Sure, you can have multiple goals, aspirations, and ambitions. Your life would continue to be an amalgamation of personal and professional moments. You can indeed have it all. Just not at the same time. Some days work will take precedence over family and vice-versa on other days. And that’s ok.
The renowned Parkinson’s law that states work expands to fill the time allotted for its completion is correct. No matter how much effort we put in to separate the urgent from important or prioritise our tasks, something unexpected invariably comes up, and certain activities for the day remain incomplete.
Instead of getting frustrated with a long to-do list, decide your principle for a finite period. For instance, to plan for the coming week, reflect on your top objective for the week and accordingly list down the top two priorities for each day of the week and block time for the same in the calendar.
The rest of the time in the calendar is for your team meetings, tedious home chores, contingencies, and the chaff work. That way, you will start your day knowing what accomplishments will make it successful.
Allocate some block of time daily to work with no interruptions- physical or digital. Stay away from meetings, phone calls, net surfing, and emails during this period, and instead focus solely on the task on hand.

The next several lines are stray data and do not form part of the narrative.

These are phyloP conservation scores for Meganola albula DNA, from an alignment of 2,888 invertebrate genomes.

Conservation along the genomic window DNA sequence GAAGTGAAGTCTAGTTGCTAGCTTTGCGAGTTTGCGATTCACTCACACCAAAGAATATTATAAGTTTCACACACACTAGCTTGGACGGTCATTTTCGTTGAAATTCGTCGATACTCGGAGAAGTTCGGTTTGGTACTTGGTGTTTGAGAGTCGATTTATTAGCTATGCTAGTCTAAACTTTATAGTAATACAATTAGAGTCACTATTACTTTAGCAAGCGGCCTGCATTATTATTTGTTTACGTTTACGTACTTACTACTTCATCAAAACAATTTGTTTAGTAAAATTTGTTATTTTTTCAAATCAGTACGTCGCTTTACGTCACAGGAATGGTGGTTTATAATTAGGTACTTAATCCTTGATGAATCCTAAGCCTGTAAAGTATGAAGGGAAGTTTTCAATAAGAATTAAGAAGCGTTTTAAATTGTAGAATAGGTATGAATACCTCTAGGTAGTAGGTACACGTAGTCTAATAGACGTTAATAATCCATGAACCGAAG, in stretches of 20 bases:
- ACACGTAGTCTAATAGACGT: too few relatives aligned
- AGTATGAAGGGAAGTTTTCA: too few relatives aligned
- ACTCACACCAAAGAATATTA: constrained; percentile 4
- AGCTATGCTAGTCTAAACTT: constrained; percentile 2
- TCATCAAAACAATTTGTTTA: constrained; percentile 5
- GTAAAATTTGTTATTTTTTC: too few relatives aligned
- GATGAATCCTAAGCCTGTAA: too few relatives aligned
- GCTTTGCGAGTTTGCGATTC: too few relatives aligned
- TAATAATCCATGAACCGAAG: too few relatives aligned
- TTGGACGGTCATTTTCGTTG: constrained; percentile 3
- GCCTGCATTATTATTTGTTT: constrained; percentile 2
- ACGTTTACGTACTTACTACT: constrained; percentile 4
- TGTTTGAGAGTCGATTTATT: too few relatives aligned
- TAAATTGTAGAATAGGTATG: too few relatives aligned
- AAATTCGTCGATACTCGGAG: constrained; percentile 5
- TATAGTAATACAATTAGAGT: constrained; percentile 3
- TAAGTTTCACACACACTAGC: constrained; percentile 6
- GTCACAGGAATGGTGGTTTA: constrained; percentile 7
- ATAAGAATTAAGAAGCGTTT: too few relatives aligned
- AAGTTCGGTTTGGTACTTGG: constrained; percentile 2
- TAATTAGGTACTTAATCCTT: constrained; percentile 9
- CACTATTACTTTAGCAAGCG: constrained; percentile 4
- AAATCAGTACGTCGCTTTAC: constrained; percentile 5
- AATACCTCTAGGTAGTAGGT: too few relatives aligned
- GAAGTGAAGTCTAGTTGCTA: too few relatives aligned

You will find that you accomplish your critical work much faster without browsing the net, with the phone switched off and all notifications turned off.
There are two blocks of quiet hours daily, from 9 AM to 11 AM and 3 PM to 5 PM, where I work without any interruptions from phone, emails and meetings. And I finish my tasks much faster during these quiet time blocks.
The word ‘No’ is synonymous with negativity in our society, where, as women, we are conditioned to reply to every question with a yes.
We might feel guilty and apologetic for saying no. But in most instances, saying yes when we would have rather said otherwise leads to frustrations and resentments.
It is time to reframe your thinking around the word ‘No.’ Saying yes to everything means saying no to yourself. Conversely, saying no to something means prioritising another task or person more important to you. And prioritising doesn’t make Jill a mean person.